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MRI-Based Attenuation Correction for Whole-Body PET/MRI: Quantitative Evaluation of Segmentation- and Atlas-Based Methods

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http://pubman.mpdl.mpg.de/cone/persons/resource/persons83974

Hofmann,  M
Department Empirical Inference, Max Planck Institute for Biological Cybernetics, Max Planck Society;

http://pubman.mpdl.mpg.de/cone/persons/resource/persons83809

Bezrukov,  I
Department Empirical Inference, Max Planck Institute for Biological Cybernetics, Max Planck Society;

http://pubman.mpdl.mpg.de/cone/persons/resource/persons84075

Mantlik,  F
Department Empirical Inference, Max Planck Institute for Biological Cybernetics, Max Planck Society;

http://pubman.mpdl.mpg.de/cone/persons/resource/persons84235

Aschoff P, Steinke,  F
Department Empirical Inference, Max Planck Institute for Biological Cybernetics, Max Planck Society;

http://pubman.mpdl.mpg.de/cone/persons/resource/persons84193

Schölkopf,  B
Department Empirical Inference, Max Planck Institute for Biological Cybernetics, Max Planck Society;

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Citation

Hofmann, M., Bezrukov, I., Mantlik, F., Aschoff P, Steinke, F., Beyer T, Pichler, B., & Schölkopf, B. (2011). MRI-Based Attenuation Correction for Whole-Body PET/MRI: Quantitative Evaluation of Segmentation- and Atlas-Based Methods. Journal of Nuclear Medicine, 52(9), 1392-1399. doi:10.2967/jnumed.110.078949.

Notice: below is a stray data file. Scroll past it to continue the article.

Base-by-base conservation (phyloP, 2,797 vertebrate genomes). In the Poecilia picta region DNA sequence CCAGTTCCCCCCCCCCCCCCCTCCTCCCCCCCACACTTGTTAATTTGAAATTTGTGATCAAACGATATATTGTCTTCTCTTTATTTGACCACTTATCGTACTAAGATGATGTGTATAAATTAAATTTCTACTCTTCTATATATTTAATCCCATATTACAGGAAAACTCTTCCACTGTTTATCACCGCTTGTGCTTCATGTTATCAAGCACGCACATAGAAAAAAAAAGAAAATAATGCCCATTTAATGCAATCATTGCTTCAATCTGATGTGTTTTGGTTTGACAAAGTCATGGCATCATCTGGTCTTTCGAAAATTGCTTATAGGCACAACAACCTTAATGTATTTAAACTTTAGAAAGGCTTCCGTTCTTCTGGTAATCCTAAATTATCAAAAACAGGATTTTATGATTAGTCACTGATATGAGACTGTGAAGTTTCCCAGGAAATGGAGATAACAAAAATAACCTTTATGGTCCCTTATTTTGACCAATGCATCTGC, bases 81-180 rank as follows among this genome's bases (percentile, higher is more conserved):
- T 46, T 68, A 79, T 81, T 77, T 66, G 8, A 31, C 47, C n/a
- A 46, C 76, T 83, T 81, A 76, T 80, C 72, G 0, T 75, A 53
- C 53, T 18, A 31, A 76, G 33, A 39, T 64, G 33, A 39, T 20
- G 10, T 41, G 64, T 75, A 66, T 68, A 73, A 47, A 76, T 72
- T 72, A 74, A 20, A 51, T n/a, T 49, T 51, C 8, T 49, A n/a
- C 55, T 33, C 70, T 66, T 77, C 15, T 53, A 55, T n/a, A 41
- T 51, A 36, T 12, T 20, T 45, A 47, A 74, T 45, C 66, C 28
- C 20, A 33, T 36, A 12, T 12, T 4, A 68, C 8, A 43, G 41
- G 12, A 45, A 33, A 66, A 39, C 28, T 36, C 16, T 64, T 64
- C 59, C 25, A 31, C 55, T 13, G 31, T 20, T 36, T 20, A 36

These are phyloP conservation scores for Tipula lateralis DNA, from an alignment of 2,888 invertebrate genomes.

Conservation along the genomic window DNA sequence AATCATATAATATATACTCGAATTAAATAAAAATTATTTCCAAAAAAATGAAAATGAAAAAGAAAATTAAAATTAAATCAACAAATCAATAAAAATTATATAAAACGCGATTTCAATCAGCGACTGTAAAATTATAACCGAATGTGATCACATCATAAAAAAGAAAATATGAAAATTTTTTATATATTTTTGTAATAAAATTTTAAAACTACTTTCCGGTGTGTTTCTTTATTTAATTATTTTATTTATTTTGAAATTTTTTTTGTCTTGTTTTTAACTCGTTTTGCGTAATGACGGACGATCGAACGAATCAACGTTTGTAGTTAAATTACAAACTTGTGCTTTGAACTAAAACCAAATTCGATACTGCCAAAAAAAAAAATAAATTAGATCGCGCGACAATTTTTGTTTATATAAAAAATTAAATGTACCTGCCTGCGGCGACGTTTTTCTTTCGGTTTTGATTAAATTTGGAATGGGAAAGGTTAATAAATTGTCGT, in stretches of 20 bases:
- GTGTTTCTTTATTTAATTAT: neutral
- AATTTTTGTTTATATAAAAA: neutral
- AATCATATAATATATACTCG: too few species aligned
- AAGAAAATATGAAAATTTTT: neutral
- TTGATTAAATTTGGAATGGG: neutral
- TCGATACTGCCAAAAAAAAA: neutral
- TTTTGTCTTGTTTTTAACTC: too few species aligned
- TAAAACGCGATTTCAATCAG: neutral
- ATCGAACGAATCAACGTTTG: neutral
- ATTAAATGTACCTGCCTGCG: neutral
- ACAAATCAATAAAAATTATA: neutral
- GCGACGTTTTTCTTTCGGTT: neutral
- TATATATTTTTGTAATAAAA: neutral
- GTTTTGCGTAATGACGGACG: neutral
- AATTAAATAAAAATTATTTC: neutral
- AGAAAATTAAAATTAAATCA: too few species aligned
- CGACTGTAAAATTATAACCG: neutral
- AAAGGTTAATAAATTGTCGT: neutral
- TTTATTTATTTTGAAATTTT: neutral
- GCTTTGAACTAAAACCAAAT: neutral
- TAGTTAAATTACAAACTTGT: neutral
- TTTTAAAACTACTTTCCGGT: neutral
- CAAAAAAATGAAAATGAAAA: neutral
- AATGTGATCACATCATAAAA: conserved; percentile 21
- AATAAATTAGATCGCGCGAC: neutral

Cite as: http://hdl.handle.net/11858/00-001M-0000-0013-BA26-D
Abstract
PET/MRI is an emerging dual-modality imaging technology that requires new approaches to PET attenuation correction (AC). We assessed 2 algorithms for whole-body MRI-based AC (MRAC): a basic MR image segmentation algorithm and a method based on atlas registration and pattern recognition (ATPR). METHODS: Eleven patients each underwent a whole-body PET/CT study and a separate multibed whole-body MRI study. The MR image segmentation algorithm uses a combination of image thresholds, Dixon fat-water segmentation, and component analysis to detect the lungs. MR images are segmented into 5 tissue classes (not including bone), and each class is assigned a default linear attenuation value. The ATPR algorithm uses a database of previously aligned pairs of MRI/CT image volumes. For each patient, these pairs are registered to the patient MRI volume, and machine-learning techniques are used to predict attenuation values on a continuous scale. MRAC methods are compared via the quantitative analysis of AC PET images using volumes of interest in normal organs and on lesions. We assume the PET/CT values after CT-based AC to be the reference standard. RESULTS: In regions of normal physiologic uptake, the average error of the mean standardized uptake value was 14.1 ± 10.2 and 7.7 ± 8.4 for the segmentation and the ATPR methods, respectively. Lesion-based errors were 7.5 ± 7.9 for the segmentation method and 5.7 ± 4.7 for the ATPR method. CONCLUSION: The MRAC method using ATPR provided better overall PET quantification accuracy than the basic MR image segmentation approach. This better quantification was due to the significantly reduced volume of errors made regarding volumes of interest within or near bones and the slightly reduced volume of errors made regarding areas outside the lungs.